Kenya Quarles once said “Just like fine wine, natural hair gets better with time“…
Hair has been a part of the African tradition since precolonial era and is a major part of the people and culture of Africa. Ancient Africans from a large range of cultures spent hours washing, braiding and styling it to ensure it remained healthy and beautiful. Pick combs, cowries and other ornaments were often used to accessorise the hair and accentuate its beauty. These hair practices among others date back to precolonial times where it was seen as a very important feature in defining a person’s personality, marital status, state of wellbeing, social class etc. For instance, in the Wolof tribe of Senegal, a young woman will shave a portion of her hair to tell the bachelors that she is single and ready for marriage. Traditional hair care products like Palm kernel oil, black soap, and argon oil were used to maintain the health of the hair.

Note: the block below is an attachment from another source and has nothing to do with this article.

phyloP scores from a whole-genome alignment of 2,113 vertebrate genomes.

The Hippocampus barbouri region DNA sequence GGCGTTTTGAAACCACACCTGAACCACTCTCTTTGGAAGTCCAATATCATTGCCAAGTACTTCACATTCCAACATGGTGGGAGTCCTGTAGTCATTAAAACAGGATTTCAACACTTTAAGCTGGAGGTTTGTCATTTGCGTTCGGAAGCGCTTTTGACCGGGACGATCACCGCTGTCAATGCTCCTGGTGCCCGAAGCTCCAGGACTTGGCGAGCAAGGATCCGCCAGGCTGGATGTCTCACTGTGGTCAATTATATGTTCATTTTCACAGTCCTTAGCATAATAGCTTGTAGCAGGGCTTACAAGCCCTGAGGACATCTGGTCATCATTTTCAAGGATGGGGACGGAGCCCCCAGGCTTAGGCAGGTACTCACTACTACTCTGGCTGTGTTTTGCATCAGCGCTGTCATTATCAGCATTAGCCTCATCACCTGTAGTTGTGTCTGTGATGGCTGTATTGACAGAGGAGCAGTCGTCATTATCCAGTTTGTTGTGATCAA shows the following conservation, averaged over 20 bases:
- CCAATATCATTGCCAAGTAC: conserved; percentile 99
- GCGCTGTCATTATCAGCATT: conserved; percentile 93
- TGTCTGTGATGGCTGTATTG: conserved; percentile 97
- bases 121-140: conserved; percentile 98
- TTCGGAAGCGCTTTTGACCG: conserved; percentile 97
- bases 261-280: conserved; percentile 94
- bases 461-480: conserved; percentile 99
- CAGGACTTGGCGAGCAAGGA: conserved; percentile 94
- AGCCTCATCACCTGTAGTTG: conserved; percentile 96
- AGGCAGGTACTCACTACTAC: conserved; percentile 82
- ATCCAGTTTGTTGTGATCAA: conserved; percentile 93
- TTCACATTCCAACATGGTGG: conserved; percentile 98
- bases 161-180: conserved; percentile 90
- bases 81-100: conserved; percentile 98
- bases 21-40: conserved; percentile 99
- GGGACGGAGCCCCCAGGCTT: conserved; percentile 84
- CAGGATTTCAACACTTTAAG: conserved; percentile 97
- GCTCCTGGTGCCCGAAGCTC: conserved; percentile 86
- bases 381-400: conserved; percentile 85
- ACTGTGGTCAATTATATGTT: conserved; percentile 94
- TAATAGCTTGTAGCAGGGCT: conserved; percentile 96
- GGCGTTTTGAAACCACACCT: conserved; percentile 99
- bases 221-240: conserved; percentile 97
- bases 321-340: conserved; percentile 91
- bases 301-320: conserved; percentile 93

Using Andre Walker’s hair classification scheme, hair generally falls within the range of 3am,3b,3c,4a,4b and 4c. This classification is based on definition of curl pattern. Most Africans fall within the 4c type; its curls are less defined and generally, shrinkage is a common occurrence.
Popularisation of “ The Fro ”
Afro is hair in its natural state combed out of the scalp to form a ball or oval shape.it is popularly referred to as nappy, kinky, wooly or 4c hair. Cherise luter observed that Afro is in no way a new concept, but the newest iteration of the decades old hairstyle taking a firm hold. It is often shortened as ‘fro.
During the slave trade in which there was massive exodus of Africans to Europe, blacks were made to feel inferior because of the color of their skin and the texture of their hair. Wavy, silky or straight hair was termed “good hair” as opposed to nappy, kinky or wooly hair. Africans had little or no time to cater for the hair they once cherished, hence, the hair was often unkept and unhealthy. Also the unavailability of black soap, palm kernel oil and other traditional homemade hair care products in the west made it less easy to cater for their hair